What is the Application Process for Social Security Disability and SSI?
How do you Win Benefits under Social Security Disability or SSI?
If I am determined disabled, how far back will Social Security pay benefits?
How do you prove your disability case if you have a mental condition?
What Can I Do to Improve My Chances of Winning Disability Benefits
Common Mistakes after Receiving a Denial of Social Security Disability or SSI Benefits
How to File for Disability - Tips for Filing
If You Get Approved For SSDI Will You Also Get Medicare?
How much does a Social Security disability attorney get paid?
Social Security Disability SSI Criteria and the Evaluation Process
How long does it take to be approved for SSI or Social Security disability?
What do you Need to Prove to Qualify for Disability Benefits?
Social Security Disability SSI and Fibromyalgia
Social Security Disability SSI and Degenerative Disc Disease
Can I Qualify For Disability and Receive Benefits based on Depression?
Answers to questions about SSD and SSI disability
What Disabilities Qualify for SSI and Social Security Disability Benefits?
Social Security Disability Status
Social Security Disability Tips — how a claim gets worked on
Social Security Disability, SSI Disability - Terms, Definitions, Concepts
What is the time frame for a judge to make a decision for a disability hearing?
How to prove you are disabled
and win disability benefits
Social Security administrative law judges have no time frame in which to make their disability hearing decision. Generally, they do not write their case decisions. Most disability decisions are written by decision writers; considering the backlog of hearings across the nation, it is probably more productive to use decision writers rather than bog judges down with decision writing. Their time is better spent hearing disability cases.
Once a disability hearing has taken place, the judge provides his decision and the basis of his determination to a decision writer. The decision writer formulates a written disability hearing decision. Once they complete the written hearing decision, they send it to the judge for a review.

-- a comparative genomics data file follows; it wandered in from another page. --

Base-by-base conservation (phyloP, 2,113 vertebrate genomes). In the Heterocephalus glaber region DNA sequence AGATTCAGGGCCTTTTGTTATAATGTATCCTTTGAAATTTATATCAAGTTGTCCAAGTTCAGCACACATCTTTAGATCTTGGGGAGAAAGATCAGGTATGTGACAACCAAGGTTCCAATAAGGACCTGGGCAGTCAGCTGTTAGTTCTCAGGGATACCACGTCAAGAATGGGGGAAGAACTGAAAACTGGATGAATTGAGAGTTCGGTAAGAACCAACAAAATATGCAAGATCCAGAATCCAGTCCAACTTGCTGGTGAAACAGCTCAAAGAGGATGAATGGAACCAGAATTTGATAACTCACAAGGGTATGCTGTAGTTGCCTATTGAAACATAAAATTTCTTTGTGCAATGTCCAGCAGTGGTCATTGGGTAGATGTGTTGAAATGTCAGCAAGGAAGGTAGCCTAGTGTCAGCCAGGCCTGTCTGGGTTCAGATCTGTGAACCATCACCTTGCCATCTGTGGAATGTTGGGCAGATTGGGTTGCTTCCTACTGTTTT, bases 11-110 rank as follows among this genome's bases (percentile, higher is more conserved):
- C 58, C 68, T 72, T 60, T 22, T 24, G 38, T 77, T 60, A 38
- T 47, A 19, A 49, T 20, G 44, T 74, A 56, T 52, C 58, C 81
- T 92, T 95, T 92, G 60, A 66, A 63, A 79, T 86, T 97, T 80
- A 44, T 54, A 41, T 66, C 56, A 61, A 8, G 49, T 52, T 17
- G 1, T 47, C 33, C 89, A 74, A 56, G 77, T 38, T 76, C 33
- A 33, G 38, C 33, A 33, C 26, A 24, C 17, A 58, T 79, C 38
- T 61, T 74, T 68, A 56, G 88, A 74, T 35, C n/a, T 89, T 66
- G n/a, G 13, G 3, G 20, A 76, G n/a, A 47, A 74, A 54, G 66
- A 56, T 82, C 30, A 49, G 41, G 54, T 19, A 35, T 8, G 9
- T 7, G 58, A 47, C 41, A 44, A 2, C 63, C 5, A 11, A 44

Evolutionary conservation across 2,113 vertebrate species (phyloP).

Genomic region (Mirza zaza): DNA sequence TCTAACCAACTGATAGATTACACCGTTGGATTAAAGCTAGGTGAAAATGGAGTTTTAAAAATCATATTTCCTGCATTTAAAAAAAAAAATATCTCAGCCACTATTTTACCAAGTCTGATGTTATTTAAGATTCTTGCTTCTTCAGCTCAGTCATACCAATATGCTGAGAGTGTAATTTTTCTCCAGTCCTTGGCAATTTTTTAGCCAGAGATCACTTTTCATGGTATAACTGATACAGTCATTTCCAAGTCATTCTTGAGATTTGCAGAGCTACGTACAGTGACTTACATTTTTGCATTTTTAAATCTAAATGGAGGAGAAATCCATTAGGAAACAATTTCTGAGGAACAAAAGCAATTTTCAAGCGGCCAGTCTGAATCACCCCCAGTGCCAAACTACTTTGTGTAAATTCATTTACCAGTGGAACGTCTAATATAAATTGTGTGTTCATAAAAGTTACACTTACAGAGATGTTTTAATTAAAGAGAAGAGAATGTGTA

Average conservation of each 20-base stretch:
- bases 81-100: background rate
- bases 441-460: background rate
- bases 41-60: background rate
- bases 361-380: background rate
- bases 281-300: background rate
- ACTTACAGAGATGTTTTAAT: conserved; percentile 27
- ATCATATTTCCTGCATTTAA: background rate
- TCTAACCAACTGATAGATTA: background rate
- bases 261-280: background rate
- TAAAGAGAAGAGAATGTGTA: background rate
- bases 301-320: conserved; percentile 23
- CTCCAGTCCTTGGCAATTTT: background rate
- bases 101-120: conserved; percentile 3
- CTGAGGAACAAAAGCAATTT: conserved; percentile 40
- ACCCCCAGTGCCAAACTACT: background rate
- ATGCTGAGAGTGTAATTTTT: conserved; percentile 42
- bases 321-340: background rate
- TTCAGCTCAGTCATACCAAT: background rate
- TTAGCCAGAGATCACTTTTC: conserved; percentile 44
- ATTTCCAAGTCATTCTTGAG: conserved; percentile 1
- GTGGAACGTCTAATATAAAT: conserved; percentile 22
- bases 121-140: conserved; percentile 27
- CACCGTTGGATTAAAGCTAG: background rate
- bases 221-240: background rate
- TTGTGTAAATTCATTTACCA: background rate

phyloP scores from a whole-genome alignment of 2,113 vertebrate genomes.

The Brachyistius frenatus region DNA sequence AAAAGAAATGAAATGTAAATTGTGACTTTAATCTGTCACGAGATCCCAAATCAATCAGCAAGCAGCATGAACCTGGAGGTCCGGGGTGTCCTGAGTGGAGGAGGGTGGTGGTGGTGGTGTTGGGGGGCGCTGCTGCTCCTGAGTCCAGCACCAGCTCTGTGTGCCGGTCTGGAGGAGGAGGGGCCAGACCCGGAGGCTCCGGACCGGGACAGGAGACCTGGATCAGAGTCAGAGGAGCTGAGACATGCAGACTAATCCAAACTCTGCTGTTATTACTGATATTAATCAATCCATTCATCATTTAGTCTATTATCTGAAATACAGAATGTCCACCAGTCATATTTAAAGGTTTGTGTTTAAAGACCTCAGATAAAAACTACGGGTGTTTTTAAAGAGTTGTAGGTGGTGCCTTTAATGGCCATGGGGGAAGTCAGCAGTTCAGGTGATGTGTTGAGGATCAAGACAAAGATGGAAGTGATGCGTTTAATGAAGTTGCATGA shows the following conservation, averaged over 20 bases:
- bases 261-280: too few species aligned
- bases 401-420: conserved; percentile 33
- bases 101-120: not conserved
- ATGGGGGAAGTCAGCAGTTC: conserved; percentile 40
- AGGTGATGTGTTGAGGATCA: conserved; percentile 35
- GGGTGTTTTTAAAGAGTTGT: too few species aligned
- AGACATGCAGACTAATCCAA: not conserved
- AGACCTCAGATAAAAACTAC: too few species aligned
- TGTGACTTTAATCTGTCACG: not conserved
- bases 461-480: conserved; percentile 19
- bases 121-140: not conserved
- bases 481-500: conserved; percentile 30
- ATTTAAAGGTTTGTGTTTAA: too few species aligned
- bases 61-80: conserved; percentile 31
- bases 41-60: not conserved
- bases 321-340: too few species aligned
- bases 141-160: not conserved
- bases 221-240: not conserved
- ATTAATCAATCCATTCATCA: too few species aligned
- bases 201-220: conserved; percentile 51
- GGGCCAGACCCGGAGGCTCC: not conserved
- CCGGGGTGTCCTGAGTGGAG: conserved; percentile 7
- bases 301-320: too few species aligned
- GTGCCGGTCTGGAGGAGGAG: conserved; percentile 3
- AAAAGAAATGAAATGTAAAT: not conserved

The judge makes any necessary corrections and returns it to the decision writer for completion. After completion, the hearing decision is sent to a payment center for adjudication. As you might imagine this process can take some time.
In the past, there have been times when disability applicants did not receive their hearing decision for a year or more. Sometimes their disability representative was at fault for not providing medical evidence promised at the hearing, which caused the disability claim to be on hold. While at other times, necessary evidence was provided and in file, but hearing office personnel were not aware of it.
Whatever the reason, hearing decisions were sometimes lost in the shuffle. A lot of this has changed with the advent of the electronic disability claim process. Moving to electronic disability folders allowed Social Security to keep better track of all disability cases, which has led to more timely processing of disability claims at all levels including the disability hearing level.
If you have not received your written hearing decision within ninety days of your disability hearing, you should check the status of your disability case. You can do this by contacting the disability hearing office responsible for your case. They most likely will not give your disability hearing decision, however they can tell you if a decision has been made. Security hearings offices process thousands of disability claims each year--because of the enormous workloads at hearing’s offices across the nation it is not unusual for some hearing decisions to be delayed or misplaced.
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Individual Questions and Answers
SSD and SSI are Federal Programs
The title II Social Security Disability and title 16 SSI Disability programs operate under federal guidelines and, therefore, the program requirements--medical and non-medical--apply to all states:
Alabama, Alaska, Arizona, Arkansas, California, Colorado, Connecticut, Delaware, Florida, Georgia, Hawaii, Idaho, Indiana, Illinois, Iowa, Kansas, Kentucky, Louisiana, Maine, Maryland, Massachusetts, Michigan, Minnesota, Mississippi, Missouri, Montana, Nebraska, Nevada, New Hampshire, New Jersey, New Mexico, New York, North Carolina, North Dakota, Ohio, Oklahoma, Oregon, Pennsylvania, Rhode Island, South Carolina, South Dakota, Tennessee, Texas, Utah, Vermont, Virginia, Washington, West Virginia, Wisconsin, Wyoming
Recent approval and denial statistics for various states can be viewed here:
Social Security Disability, SSI Approval and Denial Statistics by state
Special Section: Disability Lawyers and unnecessary claim denials